The first law in the brave new world of weather is that what might happen is almost always more interesting than what is happening.
And in the last decade, the art and science of speculation have made unprecedented advances, with the evolution of ever-more sophisticated computer modeling.
We now can know about storms a week before they show up. Unfortunately, we also can know about them a week before the don't show up.
But rather than blaming the weathermen for getting us all worked up, by now we should be smart enough to accept those extended forecasts for what they are worth.
We should all be aware that a snow forecast 5 or 6 days out is about as useful as a preseason baseball forecast.
This will be good to keep in mind the next few days.
You may be aware that another storm rumor has been in the wind, with computer models suggesting a blockbuster nor'easter for the middle of next week.
If you've been paying attention this winter, you know that nothing can remove snow with more efficiency than a fresh computer-model run.
If you've been paying attention this winter, you also know that ignoring this threat until at least late Monday is probably a safe idea.
Nevertheless, unless the threat dissipates entirely, the commercial services and TV meteorologists will keep talking about it, especially since the threat has been championed by the vaunted European model.
Snow sells, that's a 100 percent certainty. These days, so much of the online business reminds me of a game we played on The Corner when we were kids: Made You Look, as in, "Oh no, your dog just got run over by a Mack truck! ... Made you look."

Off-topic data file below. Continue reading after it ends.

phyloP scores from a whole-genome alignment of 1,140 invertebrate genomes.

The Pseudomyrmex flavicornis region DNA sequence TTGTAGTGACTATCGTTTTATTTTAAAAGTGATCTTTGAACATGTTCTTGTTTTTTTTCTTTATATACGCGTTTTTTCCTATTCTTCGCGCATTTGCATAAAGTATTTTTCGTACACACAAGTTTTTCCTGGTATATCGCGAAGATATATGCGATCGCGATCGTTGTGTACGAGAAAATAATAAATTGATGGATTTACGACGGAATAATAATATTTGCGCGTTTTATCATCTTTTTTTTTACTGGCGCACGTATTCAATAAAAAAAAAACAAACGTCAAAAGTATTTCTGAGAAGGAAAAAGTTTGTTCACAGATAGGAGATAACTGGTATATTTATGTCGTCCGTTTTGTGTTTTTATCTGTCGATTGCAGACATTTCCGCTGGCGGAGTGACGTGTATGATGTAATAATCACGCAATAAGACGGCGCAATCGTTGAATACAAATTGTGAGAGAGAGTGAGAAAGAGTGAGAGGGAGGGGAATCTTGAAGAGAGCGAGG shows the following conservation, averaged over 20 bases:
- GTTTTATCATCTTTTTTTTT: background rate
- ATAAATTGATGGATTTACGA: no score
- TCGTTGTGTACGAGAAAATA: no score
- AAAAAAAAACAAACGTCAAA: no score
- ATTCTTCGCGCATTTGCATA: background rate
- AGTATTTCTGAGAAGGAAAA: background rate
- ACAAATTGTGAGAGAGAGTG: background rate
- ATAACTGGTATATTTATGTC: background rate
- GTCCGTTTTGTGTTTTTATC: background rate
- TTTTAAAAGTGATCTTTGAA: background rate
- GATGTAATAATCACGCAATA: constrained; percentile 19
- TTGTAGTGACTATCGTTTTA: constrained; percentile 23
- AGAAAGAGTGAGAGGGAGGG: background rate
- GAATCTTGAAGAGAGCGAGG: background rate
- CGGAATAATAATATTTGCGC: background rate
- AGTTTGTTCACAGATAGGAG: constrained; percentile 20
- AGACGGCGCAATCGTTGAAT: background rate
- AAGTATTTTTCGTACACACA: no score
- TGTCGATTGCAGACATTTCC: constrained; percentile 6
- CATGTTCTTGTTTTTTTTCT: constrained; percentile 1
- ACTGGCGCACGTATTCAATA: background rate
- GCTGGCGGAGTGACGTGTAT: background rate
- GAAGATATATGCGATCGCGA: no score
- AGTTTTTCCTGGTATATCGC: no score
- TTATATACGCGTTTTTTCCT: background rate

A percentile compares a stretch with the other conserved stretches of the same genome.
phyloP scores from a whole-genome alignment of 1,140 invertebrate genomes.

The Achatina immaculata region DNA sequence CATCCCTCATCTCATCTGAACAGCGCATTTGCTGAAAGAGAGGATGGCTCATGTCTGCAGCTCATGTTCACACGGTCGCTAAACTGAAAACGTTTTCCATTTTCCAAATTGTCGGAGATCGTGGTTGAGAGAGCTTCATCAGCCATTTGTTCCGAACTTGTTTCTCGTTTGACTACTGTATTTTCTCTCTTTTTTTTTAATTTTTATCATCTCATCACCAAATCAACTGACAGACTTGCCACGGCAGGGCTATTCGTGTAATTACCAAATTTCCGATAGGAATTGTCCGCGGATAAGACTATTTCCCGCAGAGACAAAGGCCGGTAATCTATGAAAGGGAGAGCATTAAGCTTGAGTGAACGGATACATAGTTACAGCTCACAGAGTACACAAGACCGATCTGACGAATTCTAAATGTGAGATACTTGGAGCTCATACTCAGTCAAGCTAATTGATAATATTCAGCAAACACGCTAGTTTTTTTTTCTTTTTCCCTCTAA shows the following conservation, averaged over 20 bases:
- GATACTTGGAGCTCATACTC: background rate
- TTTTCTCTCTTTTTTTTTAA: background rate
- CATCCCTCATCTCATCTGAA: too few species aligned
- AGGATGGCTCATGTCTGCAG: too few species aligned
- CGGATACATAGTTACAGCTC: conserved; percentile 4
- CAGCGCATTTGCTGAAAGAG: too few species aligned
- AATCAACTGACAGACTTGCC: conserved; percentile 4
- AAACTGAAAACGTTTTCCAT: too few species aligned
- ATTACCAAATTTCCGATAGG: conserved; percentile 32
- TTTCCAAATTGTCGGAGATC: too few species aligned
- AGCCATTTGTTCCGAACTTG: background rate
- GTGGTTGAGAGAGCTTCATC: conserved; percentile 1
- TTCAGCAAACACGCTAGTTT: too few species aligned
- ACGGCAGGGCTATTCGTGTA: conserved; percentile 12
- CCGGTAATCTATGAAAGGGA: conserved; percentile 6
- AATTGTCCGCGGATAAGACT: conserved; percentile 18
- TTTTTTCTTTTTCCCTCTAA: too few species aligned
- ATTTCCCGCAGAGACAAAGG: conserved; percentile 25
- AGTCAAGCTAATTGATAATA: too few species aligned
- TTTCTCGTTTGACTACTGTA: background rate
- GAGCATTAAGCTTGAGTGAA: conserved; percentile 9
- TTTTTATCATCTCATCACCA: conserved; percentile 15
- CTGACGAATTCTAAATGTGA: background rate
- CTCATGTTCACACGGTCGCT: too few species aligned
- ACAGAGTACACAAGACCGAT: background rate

Snow is one of those ultimate "made you look" words, not that anything is wrong with exploiting it. It draws online traffic.
If a snow threat is suggested by reputable computer models and bears the stamp of science, the speculation is legitimate.
Why shouldn't fault Accu-Weather or a respected meteorologist such as Glenn Schwartz for wanting to share that with the public, even if the threat is a week a way.
Most meteorologists do love weather and the dramas of the atmosphere, and almost nothing gets the juices flowing with more vigor than the prospect of a monster snowstorm.
It's only natural that if the European or the U.S. models are bombing out an historic snowstorm that they would want to share their enthusiasm at the prospect as publicly as possible.
So don't fault the weathermen if reality is a pallid imitation of the virtual dramas.